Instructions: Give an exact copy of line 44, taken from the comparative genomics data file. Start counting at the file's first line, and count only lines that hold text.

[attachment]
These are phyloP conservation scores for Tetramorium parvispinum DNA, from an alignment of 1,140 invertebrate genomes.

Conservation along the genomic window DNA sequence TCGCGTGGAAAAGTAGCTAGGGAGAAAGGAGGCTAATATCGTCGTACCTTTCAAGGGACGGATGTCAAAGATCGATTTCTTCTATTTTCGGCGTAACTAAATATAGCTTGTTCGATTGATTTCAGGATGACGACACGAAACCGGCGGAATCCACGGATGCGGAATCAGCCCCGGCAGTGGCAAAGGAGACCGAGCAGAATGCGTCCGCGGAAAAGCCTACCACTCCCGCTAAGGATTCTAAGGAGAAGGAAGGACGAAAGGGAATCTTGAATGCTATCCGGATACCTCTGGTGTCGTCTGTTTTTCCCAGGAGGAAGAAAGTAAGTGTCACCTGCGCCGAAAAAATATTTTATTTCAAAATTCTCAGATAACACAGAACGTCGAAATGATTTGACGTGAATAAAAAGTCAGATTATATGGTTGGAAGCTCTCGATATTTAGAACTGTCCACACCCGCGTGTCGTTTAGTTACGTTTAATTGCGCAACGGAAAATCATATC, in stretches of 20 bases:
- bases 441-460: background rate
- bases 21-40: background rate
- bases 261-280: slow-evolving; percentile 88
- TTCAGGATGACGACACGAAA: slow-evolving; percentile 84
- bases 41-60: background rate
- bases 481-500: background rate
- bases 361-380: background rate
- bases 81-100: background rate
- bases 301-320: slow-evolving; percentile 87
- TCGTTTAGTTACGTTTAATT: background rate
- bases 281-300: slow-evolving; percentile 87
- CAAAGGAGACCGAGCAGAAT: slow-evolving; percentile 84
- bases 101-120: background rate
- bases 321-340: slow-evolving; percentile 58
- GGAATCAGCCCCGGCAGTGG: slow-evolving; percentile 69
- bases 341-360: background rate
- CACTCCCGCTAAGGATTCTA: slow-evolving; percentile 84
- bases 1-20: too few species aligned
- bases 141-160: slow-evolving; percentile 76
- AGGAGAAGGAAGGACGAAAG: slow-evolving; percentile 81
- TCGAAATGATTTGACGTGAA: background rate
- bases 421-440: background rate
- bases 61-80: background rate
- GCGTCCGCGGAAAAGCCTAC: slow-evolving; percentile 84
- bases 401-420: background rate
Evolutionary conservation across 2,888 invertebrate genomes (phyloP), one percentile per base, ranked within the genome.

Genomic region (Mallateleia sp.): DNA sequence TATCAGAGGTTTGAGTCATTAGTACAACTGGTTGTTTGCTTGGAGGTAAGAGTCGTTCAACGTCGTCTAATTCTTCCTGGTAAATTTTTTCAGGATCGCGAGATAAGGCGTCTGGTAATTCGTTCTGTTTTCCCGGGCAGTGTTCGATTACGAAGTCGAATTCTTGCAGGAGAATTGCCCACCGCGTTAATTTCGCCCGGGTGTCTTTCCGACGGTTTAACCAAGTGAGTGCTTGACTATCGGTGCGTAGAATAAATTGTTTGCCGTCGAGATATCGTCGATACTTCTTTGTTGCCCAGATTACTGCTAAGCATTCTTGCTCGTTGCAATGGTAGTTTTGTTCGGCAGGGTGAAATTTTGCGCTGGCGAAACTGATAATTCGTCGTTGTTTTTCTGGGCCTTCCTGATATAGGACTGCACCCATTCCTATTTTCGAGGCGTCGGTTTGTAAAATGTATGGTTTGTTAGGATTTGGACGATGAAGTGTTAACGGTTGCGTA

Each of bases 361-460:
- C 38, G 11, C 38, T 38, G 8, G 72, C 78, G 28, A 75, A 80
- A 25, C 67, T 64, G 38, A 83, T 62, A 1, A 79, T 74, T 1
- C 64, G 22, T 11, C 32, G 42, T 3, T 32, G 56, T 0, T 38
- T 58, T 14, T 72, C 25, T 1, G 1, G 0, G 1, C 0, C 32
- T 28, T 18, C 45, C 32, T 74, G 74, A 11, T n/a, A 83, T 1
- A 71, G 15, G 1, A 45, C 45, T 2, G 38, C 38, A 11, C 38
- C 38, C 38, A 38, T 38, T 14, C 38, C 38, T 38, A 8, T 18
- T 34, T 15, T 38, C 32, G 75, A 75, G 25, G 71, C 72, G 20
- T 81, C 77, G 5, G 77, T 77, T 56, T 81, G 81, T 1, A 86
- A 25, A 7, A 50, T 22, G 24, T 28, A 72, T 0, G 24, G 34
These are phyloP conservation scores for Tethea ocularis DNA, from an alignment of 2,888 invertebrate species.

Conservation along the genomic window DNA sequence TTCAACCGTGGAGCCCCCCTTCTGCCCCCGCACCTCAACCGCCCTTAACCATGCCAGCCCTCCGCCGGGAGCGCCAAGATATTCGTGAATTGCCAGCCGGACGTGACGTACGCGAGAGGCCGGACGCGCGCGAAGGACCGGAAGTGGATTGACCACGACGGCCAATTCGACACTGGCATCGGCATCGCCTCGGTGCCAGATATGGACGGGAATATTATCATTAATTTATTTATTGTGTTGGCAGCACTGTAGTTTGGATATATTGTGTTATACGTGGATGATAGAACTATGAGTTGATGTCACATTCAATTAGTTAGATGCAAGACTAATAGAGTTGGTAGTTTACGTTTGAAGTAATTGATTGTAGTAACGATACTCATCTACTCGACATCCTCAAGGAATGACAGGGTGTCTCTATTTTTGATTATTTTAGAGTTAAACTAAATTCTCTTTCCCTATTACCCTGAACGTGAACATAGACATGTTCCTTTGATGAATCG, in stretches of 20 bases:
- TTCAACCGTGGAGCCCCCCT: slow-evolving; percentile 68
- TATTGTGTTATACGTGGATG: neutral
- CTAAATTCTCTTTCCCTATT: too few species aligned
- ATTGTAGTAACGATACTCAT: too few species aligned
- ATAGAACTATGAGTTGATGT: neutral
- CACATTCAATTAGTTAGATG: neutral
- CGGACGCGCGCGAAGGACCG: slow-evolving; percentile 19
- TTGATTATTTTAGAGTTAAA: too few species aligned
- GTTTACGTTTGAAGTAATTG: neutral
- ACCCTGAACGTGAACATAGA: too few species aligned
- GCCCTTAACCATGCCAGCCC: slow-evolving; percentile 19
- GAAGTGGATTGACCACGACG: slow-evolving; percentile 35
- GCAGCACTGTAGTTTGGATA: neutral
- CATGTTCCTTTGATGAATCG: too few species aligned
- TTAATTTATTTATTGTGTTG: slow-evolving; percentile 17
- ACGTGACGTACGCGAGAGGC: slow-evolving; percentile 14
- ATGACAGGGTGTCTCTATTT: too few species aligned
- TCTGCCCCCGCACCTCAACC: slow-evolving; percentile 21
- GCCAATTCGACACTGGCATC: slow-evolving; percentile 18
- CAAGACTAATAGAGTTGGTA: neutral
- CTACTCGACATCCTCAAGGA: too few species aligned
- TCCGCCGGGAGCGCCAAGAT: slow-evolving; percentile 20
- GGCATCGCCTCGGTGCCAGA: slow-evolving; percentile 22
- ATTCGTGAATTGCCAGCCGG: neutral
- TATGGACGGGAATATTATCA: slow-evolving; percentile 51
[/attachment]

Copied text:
- TATTGTGTTATACGTGGATG: neutral